You Are Here

by Mary Hrovat

Moon passing in front of Earth as captured by NASA's DSCOVR EPIC instrument.
Image credit: NASA EPIC team

I think it was in the 1980s that I first saw t-shirts showing a drawing of a spiral galaxy with an arrow indicating “You are here.” They were amusing, and the image provides a bit of cosmic context. You may be here, looking at this screen, with your to-do list and personal problems and worries about the world, but you’re also here in the Orion arm of the Milky Way, about 25,000 light years from the center, in this solar system, on this planet.

One way to capture the most local part of your cosmic context is the 3D solar simulator at The Sky Live, which shows a simulated snapshot of the locations of all the planets relative to the sun at this moment. You can zoom in and out and add asteroids, near-Earth objects, and comets. You can also animate the simulation. At one week per second, you get a pretty good view of the tight circling of the inner planets, but the outer planets move at a very sedate pace. At one year per second, the inner planets move too quickly to follow easily, but the outer planets sweep along briskly.

Of course, you can also observe the solar system from the inside. One great way to broaden your horizons is to go out in the evening to see what other planets in the solar system are visible and to watch them moving along in their orbits over the weeks and months. There are a number of guides to what you can see on a clear night. Sky & Telescope provides a weekly update that tells you which planets will be visible, what phase the moon is in, and whether there will be any events such as eclipses or meteor showers. Space.com offers a monthly summary that covers a somewhat broader range of things to look for in the night sky, and EarthSky describes what you can see in the sky tonight.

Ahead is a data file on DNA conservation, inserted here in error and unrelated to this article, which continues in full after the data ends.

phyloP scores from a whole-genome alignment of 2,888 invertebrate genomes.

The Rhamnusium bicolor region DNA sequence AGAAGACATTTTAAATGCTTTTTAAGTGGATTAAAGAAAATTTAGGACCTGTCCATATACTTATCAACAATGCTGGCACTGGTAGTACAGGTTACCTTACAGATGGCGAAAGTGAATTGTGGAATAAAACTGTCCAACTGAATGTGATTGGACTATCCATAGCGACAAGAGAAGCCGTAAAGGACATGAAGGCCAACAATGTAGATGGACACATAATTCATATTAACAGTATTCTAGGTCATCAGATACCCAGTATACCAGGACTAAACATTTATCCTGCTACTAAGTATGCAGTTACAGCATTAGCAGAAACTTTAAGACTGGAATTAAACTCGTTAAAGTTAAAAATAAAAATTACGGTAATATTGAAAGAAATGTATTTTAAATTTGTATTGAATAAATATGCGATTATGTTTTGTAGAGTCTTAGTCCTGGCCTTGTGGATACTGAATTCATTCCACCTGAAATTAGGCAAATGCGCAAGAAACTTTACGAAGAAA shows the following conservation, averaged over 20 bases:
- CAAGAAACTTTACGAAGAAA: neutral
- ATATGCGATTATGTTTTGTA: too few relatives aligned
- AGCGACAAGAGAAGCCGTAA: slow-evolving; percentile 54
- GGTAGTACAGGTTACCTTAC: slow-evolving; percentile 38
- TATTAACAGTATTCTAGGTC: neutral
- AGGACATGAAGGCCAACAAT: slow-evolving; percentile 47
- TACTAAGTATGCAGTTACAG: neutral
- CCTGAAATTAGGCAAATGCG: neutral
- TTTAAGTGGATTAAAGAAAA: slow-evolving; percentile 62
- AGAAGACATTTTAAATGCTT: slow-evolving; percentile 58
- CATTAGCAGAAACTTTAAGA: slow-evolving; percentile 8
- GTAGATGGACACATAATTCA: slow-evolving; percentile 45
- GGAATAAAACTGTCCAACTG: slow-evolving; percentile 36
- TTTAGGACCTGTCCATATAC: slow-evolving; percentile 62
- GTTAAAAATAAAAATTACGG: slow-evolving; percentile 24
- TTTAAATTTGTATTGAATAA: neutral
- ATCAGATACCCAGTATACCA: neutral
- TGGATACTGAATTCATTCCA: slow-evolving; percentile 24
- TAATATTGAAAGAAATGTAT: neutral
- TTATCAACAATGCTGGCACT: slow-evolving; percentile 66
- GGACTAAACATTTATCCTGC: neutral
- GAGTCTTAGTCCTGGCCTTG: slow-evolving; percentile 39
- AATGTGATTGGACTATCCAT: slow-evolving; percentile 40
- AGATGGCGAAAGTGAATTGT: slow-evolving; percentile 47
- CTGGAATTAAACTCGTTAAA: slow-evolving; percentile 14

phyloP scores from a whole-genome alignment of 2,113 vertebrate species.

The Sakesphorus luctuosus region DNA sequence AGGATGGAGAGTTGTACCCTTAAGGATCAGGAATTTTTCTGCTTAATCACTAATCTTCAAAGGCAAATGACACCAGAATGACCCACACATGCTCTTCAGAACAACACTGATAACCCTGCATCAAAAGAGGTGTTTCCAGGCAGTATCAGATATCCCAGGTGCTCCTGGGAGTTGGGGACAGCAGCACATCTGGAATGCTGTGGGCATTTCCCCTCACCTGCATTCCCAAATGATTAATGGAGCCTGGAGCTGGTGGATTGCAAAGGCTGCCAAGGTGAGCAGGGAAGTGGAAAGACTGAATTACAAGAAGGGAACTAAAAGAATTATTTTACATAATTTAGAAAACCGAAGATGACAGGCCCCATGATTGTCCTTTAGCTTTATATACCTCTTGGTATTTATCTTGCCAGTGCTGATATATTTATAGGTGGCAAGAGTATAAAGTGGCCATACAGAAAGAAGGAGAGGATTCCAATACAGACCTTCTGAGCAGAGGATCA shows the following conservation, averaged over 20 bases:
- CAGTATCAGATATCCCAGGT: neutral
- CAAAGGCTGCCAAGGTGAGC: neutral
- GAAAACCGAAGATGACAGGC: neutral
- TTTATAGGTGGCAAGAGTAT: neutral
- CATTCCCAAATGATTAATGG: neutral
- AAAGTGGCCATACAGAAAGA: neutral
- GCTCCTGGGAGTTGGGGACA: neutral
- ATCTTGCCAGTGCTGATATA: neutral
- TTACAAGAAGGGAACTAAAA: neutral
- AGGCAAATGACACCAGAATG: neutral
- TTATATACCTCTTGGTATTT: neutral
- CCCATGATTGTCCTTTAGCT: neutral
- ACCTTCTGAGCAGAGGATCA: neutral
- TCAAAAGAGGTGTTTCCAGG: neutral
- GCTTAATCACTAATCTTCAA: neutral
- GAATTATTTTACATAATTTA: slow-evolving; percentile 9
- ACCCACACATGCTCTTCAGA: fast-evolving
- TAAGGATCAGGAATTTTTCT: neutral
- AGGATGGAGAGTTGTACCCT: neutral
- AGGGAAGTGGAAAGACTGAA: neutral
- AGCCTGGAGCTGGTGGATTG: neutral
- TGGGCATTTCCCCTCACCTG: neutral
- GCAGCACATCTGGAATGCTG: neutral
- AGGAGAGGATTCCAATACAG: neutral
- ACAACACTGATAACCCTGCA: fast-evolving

In addition, space is not an unchanging backdrop but a place with its own weather (sort of) and events. Spaceweather.com posts news stories about solar activity, aurorae, meteor showers, fireball observations, and more. The sidebar on the left shows current data and images.

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The Deep Space Climate Observatory (DSCOVR) spacecraft was built to observe Earth and provide alerts and forecasts for solar activity that will affect us. Until late June 2019, multiple images of the sunlit side of Earth taken by the EPIC instrument were posted most days. Since then, however, DSCOVR has been in safe mode as it awaits a software patch that will return it to service.

I’ve missed these views of weather systems moving across the planet, the slow changes of the seasons as the northern and southern hemispheres tip toward the camera in turn, and rarer spectacles such as the shadow of the moon moving across the face of Earth during a solar eclipse. Seeing these things every day placed me in a larger context.

The images of Earth should be available again after the patch is applied (perhaps by March 2020). In the meanwhile, you can view any of the images recorded from July 2015 through June 27, 2019 or check out the galleries of particularly interesting images. DSCOVR is far enough from Earth that it sometimes sees the moon passing in front of Earth, for example, on July 5, 2016, as shown in the image above (there’s a gallery of still images and also a video of this event).